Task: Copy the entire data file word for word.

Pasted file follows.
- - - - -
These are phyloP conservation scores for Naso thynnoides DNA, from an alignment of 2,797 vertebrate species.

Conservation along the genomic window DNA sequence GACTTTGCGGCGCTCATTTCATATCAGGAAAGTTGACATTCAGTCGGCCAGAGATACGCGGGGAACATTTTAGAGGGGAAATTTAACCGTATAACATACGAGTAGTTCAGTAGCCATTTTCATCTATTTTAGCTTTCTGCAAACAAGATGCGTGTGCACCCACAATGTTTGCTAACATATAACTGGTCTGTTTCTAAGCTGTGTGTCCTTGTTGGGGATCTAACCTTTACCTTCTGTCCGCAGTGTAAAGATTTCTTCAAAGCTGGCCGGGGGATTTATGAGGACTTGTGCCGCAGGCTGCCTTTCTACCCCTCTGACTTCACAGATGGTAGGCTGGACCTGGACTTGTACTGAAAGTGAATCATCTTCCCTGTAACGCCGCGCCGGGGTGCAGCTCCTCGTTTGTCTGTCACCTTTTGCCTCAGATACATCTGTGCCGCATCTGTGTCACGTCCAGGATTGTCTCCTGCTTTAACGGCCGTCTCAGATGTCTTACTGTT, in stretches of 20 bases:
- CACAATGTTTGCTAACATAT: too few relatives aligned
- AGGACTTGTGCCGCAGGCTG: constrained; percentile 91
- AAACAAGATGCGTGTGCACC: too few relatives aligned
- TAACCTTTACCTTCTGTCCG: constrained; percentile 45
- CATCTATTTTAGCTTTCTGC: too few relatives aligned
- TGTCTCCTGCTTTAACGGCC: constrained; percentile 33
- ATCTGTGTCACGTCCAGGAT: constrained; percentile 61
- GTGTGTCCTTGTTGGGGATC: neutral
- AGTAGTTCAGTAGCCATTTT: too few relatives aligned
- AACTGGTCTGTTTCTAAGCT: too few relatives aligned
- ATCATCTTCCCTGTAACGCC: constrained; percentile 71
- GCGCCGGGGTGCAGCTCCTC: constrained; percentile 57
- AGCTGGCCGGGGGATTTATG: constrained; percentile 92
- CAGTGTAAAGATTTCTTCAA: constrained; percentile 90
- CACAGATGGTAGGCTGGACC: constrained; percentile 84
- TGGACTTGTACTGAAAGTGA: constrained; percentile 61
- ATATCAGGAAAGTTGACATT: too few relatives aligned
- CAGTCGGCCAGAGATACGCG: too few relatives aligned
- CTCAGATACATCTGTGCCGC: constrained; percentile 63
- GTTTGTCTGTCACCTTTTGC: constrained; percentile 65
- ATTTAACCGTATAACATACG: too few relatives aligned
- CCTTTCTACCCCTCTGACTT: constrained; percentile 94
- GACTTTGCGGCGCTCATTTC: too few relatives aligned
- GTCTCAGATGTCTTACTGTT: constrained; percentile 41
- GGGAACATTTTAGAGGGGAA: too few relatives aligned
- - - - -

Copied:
These are phyloP conservation scores for Naso thynnoides DNA, from an alignment of 2,797 vertebrate species.

Conservation along the genomic window DNA sequence GACTTTGCGGCGCTCATTTCATATCAGGAAAGTTGACATTCAGTCGGCCAGAGATACGCGGGGAACATTTTAGAGGGGAAATTTAACCGTATAACATACGAGTAGTTCAGTAGCCATTTTCATCTATTTTAGCTTTCTGCAAACAAGATGCGTGTGCACCCACAATGTTTGCTAACATATAACTGGTCTGTTTCTAAGCTGTGTGTCCTTGTTGGGGATCTAACCTTTACCTTCTGTCCGCAGTGTAAAGATTTCTTCAAAGCTGGCCGGGGGATTTATGAGGACTTGTGCCGCAGGCTGCCTTTCTACCCCTCTGACTTCACAGATGGTAGGCTGGACCTGGACTTGTACTGAAAGTGAATCATCTTCCCTGTAACGCCGCGCCGGGGTGCAGCTCCTCGTTTGTCTGTCACCTTTTGCCTCAGATACATCTGTGCCGCATCTGTGTCACGTCCAGGATTGTCTCCTGCTTTAACGGCCGTCTCAGATGTCTTACTGTT, in stretches of 20 bases:
- CACAATGTTTGCTAACATAT: too few relatives aligned
- AGGACTTGTGCCGCAGGCTG: constrained; percentile 91
- AAACAAGATGCGTGTGCACC: too few relatives aligned
- TAACCTTTACCTTCTGTCCG: constrained; percentile 45
- CATCTATTTTAGCTTTCTGC: too few relatives aligned
- TGTCTCCTGCTTTAACGGCC: constrained; percentile 33
- ATCTGTGTCACGTCCAGGAT: constrained; percentile 61
- GTGTGTCCTTGTTGGGGATC: neutral
- AGTAGTTCAGTAGCCATTTT: too few relatives aligned
- AACTGGTCTGTTTCTAAGCT: too few relatives aligned
- ATCATCTTCCCTGTAACGCC: constrained; percentile 71
- GCGCCGGGGTGCAGCTCCTC: constrained; percentile 57
- AGCTGGCCGGGGGATTTATG: constrained; percentile 92
- CAGTGTAAAGATTTCTTCAA: constrained; percentile 90
- CACAGATGGTAGGCTGGACC: constrained; percentile 84
- TGGACTTGTACTGAAAGTGA: constrained; percentile 61
- ATATCAGGAAAGTTGACATT: too few relatives aligned
- CAGTCGGCCAGAGATACGCG: too few relatives aligned
- CTCAGATACATCTGTGCCGC: constrained; percentile 63
- GTTTGTCTGTCACCTTTTGC: constrained; percentile 65
- ATTTAACCGTATAACATACG: too few relatives aligned
- CCTTTCTACCCCTCTGACTT: constrained; percentile 94
- GACTTTGCGGCGCTCATTTC: too few relatives aligned
- GTCTCAGATGTCTTACTGTT: constrained; percentile 41
- GGGAACATTTTAGAGGGGAA: too few relatives aligned